Over the past five years, there has been a dramatic spike in gun violence in the District.
The broad picture: Washington, D.C., is having trouble controlling gun violence despite numerous safety efforts, prevention programs, and tight gun restrictions.
What’s happening: The most gun violence has been occurring around Florida Ave. NW near Shaw, H St. NE near Kingman Park, and sections of Southeast near Anacostia.
Guns were used in 1,573 reported violent offenses in D.C. in 2017. Its number climbed by 40% in one year to 2,203.
3,152 weapons were seized by MPD last year, which is more than 800 more than in 2021.
Current Situation: In an effort to stop violent situations, WMATA has enhanced security at some stations by assigning more MPD officers to patrol them. This has been done in response to an upsurge in violence at Metro stations.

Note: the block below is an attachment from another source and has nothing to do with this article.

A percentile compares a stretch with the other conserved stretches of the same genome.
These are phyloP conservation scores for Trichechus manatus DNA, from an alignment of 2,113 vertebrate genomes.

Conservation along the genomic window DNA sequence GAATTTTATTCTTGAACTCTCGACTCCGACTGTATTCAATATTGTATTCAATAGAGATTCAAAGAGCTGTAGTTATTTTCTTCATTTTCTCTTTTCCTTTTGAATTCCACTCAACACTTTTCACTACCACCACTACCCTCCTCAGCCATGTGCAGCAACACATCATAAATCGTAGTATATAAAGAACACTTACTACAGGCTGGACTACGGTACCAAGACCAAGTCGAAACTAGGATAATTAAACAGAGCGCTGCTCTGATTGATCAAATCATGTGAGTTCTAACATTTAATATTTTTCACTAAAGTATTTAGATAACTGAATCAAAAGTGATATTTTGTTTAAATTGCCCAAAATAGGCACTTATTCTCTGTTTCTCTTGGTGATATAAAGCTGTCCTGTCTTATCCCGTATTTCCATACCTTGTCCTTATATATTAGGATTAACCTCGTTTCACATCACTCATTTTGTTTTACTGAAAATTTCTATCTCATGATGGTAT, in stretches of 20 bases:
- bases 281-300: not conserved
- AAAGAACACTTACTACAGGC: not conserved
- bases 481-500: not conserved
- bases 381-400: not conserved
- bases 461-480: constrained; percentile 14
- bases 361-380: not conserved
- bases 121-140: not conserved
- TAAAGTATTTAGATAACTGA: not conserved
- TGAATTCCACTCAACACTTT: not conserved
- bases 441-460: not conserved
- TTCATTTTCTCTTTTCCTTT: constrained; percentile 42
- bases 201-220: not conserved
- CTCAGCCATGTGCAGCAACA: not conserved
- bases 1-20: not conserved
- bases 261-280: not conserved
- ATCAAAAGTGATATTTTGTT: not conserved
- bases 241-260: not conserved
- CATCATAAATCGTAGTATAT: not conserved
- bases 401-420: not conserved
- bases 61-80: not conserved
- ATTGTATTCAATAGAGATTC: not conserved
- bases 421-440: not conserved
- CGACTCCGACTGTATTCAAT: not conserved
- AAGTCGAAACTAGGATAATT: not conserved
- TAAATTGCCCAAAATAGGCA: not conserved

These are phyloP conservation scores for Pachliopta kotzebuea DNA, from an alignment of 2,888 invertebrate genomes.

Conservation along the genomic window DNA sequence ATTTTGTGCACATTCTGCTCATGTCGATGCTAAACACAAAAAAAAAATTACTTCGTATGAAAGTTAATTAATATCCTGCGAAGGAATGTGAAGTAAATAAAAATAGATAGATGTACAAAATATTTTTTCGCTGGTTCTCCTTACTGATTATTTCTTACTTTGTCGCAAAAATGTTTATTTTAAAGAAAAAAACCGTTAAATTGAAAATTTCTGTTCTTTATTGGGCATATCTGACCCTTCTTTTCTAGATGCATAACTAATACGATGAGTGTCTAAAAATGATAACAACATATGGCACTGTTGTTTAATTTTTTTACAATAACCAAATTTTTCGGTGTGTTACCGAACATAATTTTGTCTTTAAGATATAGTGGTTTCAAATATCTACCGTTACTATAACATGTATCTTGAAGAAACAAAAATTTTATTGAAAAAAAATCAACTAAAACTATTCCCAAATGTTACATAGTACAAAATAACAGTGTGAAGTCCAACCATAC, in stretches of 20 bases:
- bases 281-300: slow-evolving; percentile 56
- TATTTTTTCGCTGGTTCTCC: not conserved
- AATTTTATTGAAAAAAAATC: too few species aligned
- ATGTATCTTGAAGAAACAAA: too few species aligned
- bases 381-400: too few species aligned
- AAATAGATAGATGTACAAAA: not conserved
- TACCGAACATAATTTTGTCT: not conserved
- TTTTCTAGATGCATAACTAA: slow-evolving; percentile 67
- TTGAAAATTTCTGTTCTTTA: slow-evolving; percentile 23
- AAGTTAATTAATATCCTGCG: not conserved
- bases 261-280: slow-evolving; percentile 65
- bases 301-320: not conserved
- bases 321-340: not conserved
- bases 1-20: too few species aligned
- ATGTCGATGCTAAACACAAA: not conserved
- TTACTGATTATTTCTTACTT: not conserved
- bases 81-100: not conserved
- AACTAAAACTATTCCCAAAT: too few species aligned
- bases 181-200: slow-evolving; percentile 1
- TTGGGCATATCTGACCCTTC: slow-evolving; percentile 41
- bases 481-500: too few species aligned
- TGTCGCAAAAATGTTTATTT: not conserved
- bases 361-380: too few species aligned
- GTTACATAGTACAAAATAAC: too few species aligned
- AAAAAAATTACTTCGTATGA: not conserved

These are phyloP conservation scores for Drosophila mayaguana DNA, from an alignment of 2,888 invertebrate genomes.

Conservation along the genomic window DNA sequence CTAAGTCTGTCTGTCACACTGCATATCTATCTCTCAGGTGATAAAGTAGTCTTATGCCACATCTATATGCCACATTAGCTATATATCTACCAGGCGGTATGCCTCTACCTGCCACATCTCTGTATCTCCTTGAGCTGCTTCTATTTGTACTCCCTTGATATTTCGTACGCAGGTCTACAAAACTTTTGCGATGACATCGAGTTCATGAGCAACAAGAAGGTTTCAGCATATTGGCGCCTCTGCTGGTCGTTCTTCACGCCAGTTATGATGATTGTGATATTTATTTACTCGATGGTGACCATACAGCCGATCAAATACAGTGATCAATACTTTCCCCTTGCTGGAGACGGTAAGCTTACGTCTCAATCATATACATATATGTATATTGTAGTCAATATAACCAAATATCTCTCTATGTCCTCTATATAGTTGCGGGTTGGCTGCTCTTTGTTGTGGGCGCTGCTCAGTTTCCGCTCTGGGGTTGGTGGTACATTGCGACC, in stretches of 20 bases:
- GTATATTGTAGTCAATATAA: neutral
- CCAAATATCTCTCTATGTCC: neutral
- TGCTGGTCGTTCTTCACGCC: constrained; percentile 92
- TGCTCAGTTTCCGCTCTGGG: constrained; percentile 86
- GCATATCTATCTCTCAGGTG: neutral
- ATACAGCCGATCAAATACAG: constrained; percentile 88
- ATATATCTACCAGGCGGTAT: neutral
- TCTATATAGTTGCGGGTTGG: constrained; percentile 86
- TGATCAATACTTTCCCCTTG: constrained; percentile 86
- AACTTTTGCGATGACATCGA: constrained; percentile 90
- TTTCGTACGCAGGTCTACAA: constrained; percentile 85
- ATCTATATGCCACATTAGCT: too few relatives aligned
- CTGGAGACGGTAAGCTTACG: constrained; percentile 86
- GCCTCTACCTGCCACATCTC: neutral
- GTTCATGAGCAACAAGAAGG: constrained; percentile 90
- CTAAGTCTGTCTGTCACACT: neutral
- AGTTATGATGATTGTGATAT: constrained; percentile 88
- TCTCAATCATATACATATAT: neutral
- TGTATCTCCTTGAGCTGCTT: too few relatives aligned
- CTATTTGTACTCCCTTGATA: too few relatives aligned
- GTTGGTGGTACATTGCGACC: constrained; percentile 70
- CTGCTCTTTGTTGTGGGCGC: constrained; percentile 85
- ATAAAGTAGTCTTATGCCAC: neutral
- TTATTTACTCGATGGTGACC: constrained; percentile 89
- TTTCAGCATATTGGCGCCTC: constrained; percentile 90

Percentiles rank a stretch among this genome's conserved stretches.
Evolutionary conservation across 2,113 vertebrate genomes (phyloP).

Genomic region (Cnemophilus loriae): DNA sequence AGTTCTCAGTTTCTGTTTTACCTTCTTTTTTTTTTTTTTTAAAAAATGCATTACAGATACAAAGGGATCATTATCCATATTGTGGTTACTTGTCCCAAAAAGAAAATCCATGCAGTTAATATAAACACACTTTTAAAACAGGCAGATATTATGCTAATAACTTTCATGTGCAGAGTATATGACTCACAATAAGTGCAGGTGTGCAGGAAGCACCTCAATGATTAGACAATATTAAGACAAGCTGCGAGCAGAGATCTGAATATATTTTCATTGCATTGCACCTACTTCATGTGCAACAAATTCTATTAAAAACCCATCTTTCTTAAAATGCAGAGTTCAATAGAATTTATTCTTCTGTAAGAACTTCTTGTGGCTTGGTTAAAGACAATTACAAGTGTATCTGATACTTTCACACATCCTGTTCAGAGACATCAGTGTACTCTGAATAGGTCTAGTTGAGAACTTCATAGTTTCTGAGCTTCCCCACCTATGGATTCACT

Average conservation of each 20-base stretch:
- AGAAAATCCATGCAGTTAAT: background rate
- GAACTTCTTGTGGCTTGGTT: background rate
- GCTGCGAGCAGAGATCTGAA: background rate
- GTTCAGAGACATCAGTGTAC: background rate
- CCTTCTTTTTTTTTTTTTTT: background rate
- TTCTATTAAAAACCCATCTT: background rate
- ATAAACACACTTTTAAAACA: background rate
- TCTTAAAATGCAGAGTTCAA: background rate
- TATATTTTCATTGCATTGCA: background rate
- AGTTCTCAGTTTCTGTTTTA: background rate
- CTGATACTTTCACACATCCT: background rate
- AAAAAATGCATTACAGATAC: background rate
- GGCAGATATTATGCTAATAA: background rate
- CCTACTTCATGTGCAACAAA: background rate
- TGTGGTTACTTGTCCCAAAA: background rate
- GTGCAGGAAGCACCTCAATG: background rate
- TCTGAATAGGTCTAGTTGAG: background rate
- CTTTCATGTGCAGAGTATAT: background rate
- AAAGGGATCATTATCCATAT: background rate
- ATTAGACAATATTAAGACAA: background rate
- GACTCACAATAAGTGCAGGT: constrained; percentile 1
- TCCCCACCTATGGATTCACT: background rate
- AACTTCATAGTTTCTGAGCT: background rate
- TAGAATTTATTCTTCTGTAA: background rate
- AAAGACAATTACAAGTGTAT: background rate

The D.C. Council is also debating whether to continue the previously announced phase-out of school resource officers. After being removed due to an increase in violence, school officers were already reinstalled in Montgomery County schools.
There are more young people committing violent crimes and becoming victims of them in D.C. as well.
According to the Washington Post, about half of the young people detained for violent offenses last year were uninvolved, which MPD called “staggering.” Petty crimes frequently come before violent ones.
Yes, but: D.C. is far less violent than it was during the height of the crack epidemic in the ’90s when the city averaged more than 400 homicides per year.
Overall, 2022 was less violent than 2021, although the number of homicides exceeded 200 for the second year in a row.
What’s next: The District is seeking help from residents and local organizations. The Department of Youth Rehabilitation Services is currently accepting grant applicants for projects aimed at mentoring at-risk youth as part of violence prevention efforts.